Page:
It’s the middle of 1984. I’m not yet officially a teenager. I have one of those radio/cassette decks with the single big speaker and I keep it by my bed so I can listen to the Top 40 countdown or whatever at night, recording the songs I like. I grab one of those Columbia House magazine advertisements, the “give us a penny for a bunch of records” deals. I do not, of course, clear this with the adults in the house, and I order up some Herbie Hancock and Laura Branigan and Men At Work and Duran Duran and some others I don’t remember and oh yeah, this one:
What is it?
Go Insane is the 1984 studio album release from Lindsay Buckingham, the guy usually associated with the band Fleetwood Mac though one could argue he’s spent at least as much of his professional career out of that band as he has in it.
How does it sound?
So I sampler mix like I always do:
Why this pick?
Oh, pure nostalgia, I assure you.
I wanted to include something from my youth, and how better than to pick one of those Columbia House records I got in trouble for as a kid? I’m getting older, I don’t remember much of anything very well anymore, but I remember those vinyl platters arriving.
Not that it’s a bad record. I wouldn’t do that to you. The point of this 3WA thing has always been “stuff which brings me joy” and I still get a kick out of this album.
What I find interesting now is how well my youthful enjoyment of Go Insane presaged my growing obsession with digging into the Genesis back catalog just a few short years later. Like a lot of Genesis albums, this Lindsay Buckingham record is a mix of awkward (and occasionally successful) attempts at pop hits plus prog-rock-like musical meandering. (Lest you think I’m knocking Genesis in general or this record in specific: This particular blend of musical directions is my strike zone, to borrow a sports metaphor.)
Which songs are the highlights?
The title track was the big hit, the one which made me aware of Buckingham in the first place, leading to my adding the album to my for-a-penny list. (This is before I really knew anything about who was in what band when. That came a few years later.) It’s still the strongest piece here.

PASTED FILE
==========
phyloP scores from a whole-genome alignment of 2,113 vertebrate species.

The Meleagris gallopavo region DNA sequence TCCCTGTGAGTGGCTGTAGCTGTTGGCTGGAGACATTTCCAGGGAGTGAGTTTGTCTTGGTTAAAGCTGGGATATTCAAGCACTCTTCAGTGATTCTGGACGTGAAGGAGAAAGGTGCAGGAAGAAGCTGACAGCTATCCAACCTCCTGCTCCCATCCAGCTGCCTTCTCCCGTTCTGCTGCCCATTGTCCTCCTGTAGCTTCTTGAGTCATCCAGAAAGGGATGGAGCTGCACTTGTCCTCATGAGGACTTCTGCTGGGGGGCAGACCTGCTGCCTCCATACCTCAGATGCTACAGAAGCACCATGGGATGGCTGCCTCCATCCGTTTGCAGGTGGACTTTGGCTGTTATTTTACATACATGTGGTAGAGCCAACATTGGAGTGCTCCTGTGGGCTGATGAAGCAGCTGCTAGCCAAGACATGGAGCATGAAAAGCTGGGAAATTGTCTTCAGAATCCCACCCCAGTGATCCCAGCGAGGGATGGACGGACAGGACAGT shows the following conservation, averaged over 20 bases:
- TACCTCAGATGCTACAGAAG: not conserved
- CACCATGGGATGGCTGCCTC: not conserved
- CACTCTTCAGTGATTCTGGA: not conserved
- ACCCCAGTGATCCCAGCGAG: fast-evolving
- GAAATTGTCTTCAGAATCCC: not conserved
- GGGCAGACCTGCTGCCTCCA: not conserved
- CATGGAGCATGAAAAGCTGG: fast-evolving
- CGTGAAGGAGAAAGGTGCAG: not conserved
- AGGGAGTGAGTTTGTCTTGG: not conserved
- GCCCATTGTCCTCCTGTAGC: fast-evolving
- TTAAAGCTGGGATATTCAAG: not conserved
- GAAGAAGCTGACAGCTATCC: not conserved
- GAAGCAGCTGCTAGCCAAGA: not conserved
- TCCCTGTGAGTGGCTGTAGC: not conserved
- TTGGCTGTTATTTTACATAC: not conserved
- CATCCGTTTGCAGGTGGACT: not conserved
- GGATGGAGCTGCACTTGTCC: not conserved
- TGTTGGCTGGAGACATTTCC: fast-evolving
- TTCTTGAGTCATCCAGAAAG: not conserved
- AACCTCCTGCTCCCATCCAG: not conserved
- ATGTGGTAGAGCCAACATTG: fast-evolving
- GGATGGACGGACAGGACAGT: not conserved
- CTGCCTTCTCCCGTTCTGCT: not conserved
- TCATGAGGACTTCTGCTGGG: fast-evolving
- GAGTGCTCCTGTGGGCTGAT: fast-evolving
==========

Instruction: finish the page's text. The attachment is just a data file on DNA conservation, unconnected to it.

Following “Go Insane” we get “Slow Dancing” and “I Must Go,” the other two solid pop-song cuts on the record.
I realize that the closing track, “D.W. Suite,” isn’t going to be for everyone. But I love it, so here we are. Mileage varies, yadda yadda.
Which songs donâ€™t work so well?
There’s a lot of “Loving Cup” that I like, but the parts which don’t work really bring it too far down to recommend. Maybe shaving a minute or so off of its five-minute runtime would save it? Dunno.
If I had to pick a word to describe “Play in the Rain,” that would be: experimental. You don’t listen to it for enjoyment, really. You listen to it to try to figure out what was going through Buckingham’s head when he created it.
Which album did you almost pick in favor of this one?
I’d have to pick the next solo record, Out of the Cradle, which has the distinction of being the album for which the publicity tour brought the artist to KGON for a day, thus making Lindsay Buckingham one of the few household names I ever shook hands and had a (blurry) photo taken with. (To say we “met” would be putting it too strongly, let’s be clear.) Cradle has some truly gorgeous songs on it, but overall it’s not as interesting a record to me.
Any final thoughts?
One thing I loved about the album as a kid was the way the first part of (the utterly bonkers) “Play in the Rain” ends on the vinyl LP.
For the youngsters in the audience: If you didn’t have a fancy record player which would automatically lift and return the tonearm at the end of a side, the needle would just rest on the innermost groove, looping quietly until someone realized the music had stopped.
In the case of “Play in the Rain,” what you’d realize is that you’d been listening to a snippet of music over and over and over and over, perfectly timed to the circumference of that innermost groove. It was a silly little trick (technical term: “locked groove,” though that generally refers to the technique used to prevent the needle from wandering over to the label itself) that someone went to a fair bit of trouble to arrange. I salute whoever that was. Of such minor touches are moments of pure delight made.
Upon flipping the LP over the first thing you’d hear after dropping the needle at the start of the groove was… the rest of “Play in the Rain,” which was deliberately split into two parts.
Now, past the age of the cassette and the compact disc and well into the digital regime, that little vinyl-record-loop trick is long obsolete. More’s the pity. (The old CD pressing I have keeps the two parts split but does a fade at the end of the first part.)
By the way… how did you like the sampler mix?
Next week: We finish the Weekly Word Working Assignment for 2018 with my favorite album of 2017.